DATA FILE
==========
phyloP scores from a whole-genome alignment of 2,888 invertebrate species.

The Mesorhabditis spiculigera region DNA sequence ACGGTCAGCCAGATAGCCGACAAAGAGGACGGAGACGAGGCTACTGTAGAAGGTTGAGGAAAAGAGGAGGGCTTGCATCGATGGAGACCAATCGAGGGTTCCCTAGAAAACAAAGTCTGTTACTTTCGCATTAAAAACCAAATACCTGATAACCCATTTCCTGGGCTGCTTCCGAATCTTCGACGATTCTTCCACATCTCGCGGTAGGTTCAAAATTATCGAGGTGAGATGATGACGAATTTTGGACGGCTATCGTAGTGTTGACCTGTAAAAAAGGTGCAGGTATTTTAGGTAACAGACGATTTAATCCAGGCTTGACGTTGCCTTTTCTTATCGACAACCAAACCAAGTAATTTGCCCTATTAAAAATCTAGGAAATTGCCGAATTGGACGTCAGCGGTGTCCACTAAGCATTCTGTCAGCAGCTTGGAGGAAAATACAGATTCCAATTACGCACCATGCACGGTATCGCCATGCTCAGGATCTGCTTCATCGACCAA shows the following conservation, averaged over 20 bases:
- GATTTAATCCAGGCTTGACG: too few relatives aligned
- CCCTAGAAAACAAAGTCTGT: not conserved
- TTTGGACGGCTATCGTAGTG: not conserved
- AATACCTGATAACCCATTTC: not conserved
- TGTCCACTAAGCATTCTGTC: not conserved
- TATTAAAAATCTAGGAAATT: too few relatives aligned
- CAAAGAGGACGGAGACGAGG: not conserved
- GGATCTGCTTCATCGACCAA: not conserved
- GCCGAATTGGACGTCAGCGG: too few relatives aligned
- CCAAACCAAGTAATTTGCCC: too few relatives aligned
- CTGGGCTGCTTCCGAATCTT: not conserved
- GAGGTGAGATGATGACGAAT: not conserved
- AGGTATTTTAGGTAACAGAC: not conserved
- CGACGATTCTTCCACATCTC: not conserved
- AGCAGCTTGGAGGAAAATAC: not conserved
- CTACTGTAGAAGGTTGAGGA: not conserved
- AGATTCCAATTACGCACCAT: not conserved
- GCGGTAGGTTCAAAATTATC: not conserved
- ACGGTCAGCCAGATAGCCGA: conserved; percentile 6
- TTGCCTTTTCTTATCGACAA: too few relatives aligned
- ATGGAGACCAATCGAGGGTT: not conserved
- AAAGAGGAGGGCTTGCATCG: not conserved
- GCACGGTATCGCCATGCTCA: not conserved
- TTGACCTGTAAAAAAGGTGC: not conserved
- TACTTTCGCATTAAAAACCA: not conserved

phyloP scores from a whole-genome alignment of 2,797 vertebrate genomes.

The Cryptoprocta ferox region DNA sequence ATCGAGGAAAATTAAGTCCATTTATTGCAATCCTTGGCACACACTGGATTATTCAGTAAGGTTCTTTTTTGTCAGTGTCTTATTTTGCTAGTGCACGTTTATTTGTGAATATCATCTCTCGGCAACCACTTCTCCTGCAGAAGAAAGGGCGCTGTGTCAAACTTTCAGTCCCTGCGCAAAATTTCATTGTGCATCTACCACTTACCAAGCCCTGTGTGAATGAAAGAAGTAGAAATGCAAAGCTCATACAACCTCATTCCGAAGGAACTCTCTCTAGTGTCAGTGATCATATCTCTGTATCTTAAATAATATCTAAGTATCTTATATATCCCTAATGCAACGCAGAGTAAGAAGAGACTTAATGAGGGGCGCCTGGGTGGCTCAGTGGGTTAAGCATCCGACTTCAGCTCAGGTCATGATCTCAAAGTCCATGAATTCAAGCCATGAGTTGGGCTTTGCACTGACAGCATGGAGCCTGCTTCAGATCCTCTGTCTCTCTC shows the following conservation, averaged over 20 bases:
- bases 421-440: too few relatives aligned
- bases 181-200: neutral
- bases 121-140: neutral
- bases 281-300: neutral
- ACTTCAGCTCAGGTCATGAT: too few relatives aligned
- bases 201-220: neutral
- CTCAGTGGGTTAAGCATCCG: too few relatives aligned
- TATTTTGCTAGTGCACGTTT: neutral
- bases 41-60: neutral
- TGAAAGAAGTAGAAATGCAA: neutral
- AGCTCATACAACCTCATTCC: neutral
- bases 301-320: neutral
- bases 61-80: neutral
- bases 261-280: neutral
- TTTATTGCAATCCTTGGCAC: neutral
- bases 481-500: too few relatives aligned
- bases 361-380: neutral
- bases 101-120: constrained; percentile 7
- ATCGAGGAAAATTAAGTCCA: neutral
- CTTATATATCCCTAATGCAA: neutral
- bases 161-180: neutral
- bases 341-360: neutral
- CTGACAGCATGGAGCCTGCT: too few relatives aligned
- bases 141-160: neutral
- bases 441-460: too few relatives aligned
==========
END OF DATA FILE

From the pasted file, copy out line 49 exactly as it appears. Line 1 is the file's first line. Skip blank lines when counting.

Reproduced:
- CTTATATATCCCTAATGCAA: neutral